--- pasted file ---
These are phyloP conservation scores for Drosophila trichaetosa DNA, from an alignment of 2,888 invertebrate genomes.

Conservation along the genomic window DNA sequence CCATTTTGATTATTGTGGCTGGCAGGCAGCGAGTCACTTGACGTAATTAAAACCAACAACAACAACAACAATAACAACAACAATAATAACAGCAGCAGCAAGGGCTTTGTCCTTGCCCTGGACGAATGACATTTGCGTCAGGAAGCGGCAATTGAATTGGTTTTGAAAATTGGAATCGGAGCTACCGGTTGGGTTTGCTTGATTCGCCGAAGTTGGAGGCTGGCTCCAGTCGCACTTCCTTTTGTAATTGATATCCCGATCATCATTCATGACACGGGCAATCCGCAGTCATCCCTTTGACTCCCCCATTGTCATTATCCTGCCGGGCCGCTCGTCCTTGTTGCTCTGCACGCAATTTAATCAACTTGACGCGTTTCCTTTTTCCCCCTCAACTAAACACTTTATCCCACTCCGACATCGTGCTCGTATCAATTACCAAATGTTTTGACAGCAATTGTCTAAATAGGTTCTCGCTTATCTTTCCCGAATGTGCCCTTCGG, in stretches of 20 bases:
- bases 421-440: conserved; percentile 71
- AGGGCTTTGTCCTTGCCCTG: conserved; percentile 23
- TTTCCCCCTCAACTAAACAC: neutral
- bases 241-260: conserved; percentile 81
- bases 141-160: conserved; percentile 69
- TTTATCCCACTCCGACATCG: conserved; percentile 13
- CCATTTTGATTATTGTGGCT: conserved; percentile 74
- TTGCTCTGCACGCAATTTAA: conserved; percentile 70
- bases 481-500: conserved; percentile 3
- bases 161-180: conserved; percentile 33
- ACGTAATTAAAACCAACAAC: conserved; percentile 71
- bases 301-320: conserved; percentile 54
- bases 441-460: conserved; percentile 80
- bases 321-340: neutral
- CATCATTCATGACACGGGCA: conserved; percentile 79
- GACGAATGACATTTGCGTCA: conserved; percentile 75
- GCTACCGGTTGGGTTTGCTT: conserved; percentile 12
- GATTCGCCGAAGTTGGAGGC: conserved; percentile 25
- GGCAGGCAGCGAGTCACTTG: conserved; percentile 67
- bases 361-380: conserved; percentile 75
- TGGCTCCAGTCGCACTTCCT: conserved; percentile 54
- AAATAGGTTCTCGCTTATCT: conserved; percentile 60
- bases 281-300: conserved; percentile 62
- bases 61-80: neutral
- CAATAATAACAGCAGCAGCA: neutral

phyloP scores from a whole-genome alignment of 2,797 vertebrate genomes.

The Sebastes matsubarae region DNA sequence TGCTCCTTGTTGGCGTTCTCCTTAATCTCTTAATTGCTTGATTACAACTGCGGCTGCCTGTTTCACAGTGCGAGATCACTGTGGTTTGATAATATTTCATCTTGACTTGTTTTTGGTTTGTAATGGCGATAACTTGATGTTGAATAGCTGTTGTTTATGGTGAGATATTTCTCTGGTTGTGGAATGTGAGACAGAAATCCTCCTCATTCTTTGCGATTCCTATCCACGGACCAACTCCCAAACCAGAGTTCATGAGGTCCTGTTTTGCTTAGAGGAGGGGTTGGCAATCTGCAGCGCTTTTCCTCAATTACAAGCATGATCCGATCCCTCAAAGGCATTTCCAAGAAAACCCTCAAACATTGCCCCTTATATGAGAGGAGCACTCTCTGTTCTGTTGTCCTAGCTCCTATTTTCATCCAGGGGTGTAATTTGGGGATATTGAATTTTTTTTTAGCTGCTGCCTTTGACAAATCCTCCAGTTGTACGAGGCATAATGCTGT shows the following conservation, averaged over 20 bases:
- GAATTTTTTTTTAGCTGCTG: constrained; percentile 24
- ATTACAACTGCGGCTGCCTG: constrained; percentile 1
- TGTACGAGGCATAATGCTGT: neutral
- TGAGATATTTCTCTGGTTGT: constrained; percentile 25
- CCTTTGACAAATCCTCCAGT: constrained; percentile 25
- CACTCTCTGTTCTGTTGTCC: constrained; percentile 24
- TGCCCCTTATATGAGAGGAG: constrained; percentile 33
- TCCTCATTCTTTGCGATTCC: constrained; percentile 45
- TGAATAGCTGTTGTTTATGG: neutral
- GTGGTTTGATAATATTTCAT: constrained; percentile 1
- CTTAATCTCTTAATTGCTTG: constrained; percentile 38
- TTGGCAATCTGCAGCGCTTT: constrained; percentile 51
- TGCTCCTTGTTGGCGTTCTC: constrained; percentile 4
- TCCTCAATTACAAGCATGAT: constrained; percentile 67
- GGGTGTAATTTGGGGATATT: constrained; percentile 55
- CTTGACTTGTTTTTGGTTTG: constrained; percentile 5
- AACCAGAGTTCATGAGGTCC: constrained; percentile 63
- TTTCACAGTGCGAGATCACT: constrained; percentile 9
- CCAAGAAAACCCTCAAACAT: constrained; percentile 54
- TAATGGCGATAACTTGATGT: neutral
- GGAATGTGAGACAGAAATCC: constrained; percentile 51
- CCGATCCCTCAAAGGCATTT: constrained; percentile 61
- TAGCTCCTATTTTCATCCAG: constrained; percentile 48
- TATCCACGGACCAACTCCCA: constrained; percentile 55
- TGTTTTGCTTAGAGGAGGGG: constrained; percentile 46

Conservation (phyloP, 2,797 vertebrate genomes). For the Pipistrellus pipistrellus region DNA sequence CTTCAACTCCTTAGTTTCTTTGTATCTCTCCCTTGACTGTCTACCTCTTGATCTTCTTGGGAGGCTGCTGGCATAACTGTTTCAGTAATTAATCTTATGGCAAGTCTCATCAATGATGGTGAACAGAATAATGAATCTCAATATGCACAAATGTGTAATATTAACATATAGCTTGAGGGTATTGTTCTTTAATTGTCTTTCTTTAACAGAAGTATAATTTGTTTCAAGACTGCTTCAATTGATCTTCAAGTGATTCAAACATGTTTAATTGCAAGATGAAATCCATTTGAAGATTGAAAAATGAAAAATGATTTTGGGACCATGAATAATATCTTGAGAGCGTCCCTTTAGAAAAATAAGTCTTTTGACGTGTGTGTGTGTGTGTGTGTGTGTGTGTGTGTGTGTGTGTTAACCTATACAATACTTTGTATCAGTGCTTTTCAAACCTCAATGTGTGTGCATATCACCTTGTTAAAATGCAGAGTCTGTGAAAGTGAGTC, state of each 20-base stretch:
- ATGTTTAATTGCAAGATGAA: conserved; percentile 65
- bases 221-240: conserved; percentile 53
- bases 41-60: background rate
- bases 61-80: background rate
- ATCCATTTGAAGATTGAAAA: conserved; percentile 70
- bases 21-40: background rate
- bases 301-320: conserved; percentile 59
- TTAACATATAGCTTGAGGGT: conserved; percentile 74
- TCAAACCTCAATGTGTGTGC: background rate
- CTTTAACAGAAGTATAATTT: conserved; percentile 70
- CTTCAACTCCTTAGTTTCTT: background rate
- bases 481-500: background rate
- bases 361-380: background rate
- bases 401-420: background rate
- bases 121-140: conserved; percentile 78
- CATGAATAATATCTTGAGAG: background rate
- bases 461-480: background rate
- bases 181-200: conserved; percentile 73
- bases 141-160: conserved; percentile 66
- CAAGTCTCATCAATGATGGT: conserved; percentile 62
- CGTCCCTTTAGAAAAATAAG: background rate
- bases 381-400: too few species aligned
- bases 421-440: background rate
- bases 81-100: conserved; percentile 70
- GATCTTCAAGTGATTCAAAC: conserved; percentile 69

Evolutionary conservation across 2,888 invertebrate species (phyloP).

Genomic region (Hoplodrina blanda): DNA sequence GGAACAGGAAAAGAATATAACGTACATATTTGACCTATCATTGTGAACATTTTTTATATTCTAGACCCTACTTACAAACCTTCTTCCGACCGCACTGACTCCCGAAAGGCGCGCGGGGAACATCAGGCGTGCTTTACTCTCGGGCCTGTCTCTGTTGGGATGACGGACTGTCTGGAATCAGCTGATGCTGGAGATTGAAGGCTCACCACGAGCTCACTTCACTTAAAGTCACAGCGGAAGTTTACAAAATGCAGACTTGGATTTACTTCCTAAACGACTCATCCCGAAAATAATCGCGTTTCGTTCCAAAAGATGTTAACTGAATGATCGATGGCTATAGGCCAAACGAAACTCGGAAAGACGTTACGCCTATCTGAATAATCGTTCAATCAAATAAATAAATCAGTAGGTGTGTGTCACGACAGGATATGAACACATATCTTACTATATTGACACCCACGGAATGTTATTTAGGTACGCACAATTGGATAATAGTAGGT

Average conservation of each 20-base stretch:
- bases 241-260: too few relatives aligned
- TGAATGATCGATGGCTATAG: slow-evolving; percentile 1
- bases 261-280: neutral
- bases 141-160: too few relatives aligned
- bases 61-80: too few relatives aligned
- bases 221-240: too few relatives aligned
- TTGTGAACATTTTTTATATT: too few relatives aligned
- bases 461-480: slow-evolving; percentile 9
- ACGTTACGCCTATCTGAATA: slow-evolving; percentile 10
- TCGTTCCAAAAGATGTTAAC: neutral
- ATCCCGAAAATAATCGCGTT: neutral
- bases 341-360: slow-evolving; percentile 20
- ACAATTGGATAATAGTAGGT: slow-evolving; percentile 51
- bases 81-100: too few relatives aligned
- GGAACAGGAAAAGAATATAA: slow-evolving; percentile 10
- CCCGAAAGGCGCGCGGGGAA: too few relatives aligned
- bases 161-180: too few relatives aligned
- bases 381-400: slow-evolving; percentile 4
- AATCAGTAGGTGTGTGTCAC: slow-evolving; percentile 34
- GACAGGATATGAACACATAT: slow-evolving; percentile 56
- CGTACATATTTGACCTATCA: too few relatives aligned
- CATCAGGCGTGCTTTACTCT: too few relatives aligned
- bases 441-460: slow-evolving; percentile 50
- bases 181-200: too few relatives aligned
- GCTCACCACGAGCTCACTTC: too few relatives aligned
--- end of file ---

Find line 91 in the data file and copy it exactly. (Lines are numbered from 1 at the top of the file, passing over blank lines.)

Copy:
- bases 461-480: slow-evolving; percentile 9